“Images of America” Series Highlights the Old Plantation Town’s Living History and Heritage
Kevin Y. Kawamoto
Special to The Hawai‘i Herald
You can learn a lot about the history of a place through books and oral histories, photographs and video documentaries. But one way to really experience that history, firsthand, is through its architecture and landscape and to actually walk through the town, where the residents and other community members have made an effort to preserve its historic look and ambience.
That’s what visitors to Honoka‘a Town on the northern end of the Big Island’s Hämäkua Coast will find when they visit this relatively small community of just over 2,200 people. Located about an hour’s drive north of Hilo, Honoka‘a is definitely not an outdoor museum. It’s a community where people live and have raised families for generations, where people operate businesses and go to work every day and play on their days off, where people grow old and pass on.
Thanks to historical preservation efforts, Honoka‘a Town has retained significant architectural elements of its past. This is not by accident. Many buildings constructed during the late 1800s and early 1900s remain standing, much as they were when they served the multiethnic plantation-era population, because of the collective efforts of individuals within and outside of the community. As a result, visitors and residents alike can see a piece of Hawai‘i that has disappeared in so many other parts of the state as modernization has given way to the demolition of historic structures.
In 2015, Laura Ruby and Ross W. Stephenson co-authored a book they titled, “Honokaa Town,” published by Arcadia Publishing for the “Images of America” series. The 128-page book, which is available in both hardcover and paperback, takes the reader on a photographic journey through this plantation-era community, showing readers what the landscape and buildings looked like over the past hundred years or so. In many cases, those same buildings remain standing today, renovated and refurbished in keeping with standards of historical preservation.
“Walk down Mamane Street, the heart of Honokaa Town, and step back into the late 19th and early 20th century,” reads the description on the book’s back cover. “Honokaa’s single wall, wooden plantation-era buildings are as much a symbol of Hawai‘i to local people as Diamond Head is to tourists. The commercial buildings have their emblematic false fronts and totan (corrugated iron) cladding. They contained, and still contain, mom-and-pop businesses that were founded upon personal relationships, required the labor of whole families, and provided for the education of the next generation.”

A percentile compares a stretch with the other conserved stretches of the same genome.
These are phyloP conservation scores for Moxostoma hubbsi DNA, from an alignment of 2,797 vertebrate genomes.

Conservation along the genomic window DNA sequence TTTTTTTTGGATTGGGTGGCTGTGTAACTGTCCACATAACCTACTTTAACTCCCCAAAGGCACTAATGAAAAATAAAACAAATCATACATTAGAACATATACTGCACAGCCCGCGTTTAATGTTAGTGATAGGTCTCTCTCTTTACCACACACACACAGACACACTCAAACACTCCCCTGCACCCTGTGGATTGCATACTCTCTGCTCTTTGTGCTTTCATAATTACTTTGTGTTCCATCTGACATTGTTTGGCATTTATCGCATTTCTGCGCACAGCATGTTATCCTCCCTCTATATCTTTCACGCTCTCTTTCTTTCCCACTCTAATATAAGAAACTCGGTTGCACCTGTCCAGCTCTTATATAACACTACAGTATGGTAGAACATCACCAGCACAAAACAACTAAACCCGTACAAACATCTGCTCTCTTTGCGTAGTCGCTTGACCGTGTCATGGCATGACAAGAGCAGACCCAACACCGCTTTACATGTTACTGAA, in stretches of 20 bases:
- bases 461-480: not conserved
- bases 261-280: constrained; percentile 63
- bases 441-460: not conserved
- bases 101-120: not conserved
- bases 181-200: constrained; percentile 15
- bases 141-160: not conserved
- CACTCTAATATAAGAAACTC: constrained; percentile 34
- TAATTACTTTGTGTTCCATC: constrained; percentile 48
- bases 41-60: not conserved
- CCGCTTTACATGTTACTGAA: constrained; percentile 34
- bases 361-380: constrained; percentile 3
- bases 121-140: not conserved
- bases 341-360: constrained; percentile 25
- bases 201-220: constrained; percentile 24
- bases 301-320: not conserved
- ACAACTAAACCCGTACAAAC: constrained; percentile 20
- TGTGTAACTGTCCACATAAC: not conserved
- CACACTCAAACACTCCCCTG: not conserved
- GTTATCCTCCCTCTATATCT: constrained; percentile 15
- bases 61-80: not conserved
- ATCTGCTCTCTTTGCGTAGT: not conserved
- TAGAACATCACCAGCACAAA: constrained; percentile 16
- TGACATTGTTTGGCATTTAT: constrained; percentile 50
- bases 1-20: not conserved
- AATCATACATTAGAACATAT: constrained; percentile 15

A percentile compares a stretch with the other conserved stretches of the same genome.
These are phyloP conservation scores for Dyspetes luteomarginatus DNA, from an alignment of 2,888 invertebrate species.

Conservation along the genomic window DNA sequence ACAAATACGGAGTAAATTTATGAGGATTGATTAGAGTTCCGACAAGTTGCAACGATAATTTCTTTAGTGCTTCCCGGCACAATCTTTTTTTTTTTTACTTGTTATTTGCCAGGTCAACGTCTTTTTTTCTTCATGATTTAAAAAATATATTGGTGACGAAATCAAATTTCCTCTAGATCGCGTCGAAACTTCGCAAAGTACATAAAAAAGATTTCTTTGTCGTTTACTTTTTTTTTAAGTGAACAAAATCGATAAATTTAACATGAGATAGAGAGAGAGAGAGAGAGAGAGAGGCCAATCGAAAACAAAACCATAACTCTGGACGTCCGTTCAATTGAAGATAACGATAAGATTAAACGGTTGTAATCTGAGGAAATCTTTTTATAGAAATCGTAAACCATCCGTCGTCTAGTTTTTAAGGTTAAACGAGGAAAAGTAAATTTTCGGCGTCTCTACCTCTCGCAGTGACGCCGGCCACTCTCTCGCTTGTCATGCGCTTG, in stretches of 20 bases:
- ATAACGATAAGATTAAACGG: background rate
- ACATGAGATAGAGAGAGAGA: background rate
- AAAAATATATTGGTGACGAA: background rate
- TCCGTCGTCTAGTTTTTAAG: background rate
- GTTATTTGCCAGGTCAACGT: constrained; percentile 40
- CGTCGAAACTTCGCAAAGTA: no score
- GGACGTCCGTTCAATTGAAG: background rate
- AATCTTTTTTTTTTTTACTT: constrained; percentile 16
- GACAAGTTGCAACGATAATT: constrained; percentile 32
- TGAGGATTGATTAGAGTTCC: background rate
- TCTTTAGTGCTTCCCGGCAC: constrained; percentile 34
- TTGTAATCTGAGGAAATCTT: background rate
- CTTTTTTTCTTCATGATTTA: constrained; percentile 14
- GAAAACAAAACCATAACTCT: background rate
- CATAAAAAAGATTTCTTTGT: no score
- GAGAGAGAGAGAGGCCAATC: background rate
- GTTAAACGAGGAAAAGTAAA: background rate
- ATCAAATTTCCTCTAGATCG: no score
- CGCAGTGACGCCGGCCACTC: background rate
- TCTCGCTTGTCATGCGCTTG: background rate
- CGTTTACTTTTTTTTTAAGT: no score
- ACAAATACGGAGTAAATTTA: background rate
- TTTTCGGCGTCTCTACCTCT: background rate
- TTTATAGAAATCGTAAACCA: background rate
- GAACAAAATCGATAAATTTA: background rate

To learn about the history of Honoka‘a Town is to understand the development of modern Hawai‘i. In many ways, this community demonstrates how local values and sentiments were shaped and evolved. People from different cultures and ethnicities shared the town’s resources and breathed life into everyday activities such as food preparation, religious services, small-town entertainment, parades, education and health care — in addition to the wide variety of commercial endeavors taking place behind storefronts. The book captures many of these activities: Portuguese women baking bread in a traditional forno (stone oven), the 12-bed Okada Japanese Hospital, operators staffing an old-fashioned telephone exchange system, live performances for children at the Honoka‘a People’s Theatre on Saturday mornings before movies were shown and the area’s Japanese Hotel, to name a few. The authors collected more than 200 photos from different sources for the book.
Ruby and Stephenson formed the ideal partnership to carry out this immense task. They had earlier collaborated on a similar book titled, “Honolulu Town,” also published by Arcadia, for its “Images of America” series. Both are well known advocates of historic preservation in Hawai‘i. Ruby edited “Mö‘ili‘ili: Life of a Community” — which has been updated for re-release soon — and has won accolades as an artist, author and community volunteer. In 2015, the Honpa Hongwanji Mission of Hawaii recognized her as a “Living Treasure of Hawai‘i.” Stephenson was a historian at the Hawai‘i State Historic Preservation Division and keeper of the Hawai‘i Register of Historic Places. He has a doctorate in urban planning, focusing on the developmental history of Honolulu. His wife Carol, who shares his enthusiasm for historic preservation, grew up along the Hämäkua Coast and attended high school in Honoka‘a.
An impressive list of Honoka‘a buildings are on the Hawai‘i State Register of Historic Places today. They include the Honokaa United Methodist Church; M.S. Botelho Building and Garage; First Bank of Hilo, Hämäkua Branch; Ferreira Building; S. Hasegawa Store; Masaaki Sakata Property; ILWU Jack Wayne Hall; Bank of Hawaii, Hämäkua Branch; Teiji Yamatsuka Store; Kamekichi and Mika Kotake Store Property and Honoka‘a Plantation Manager’s Residence. Some are also on the National Register of Historic Places.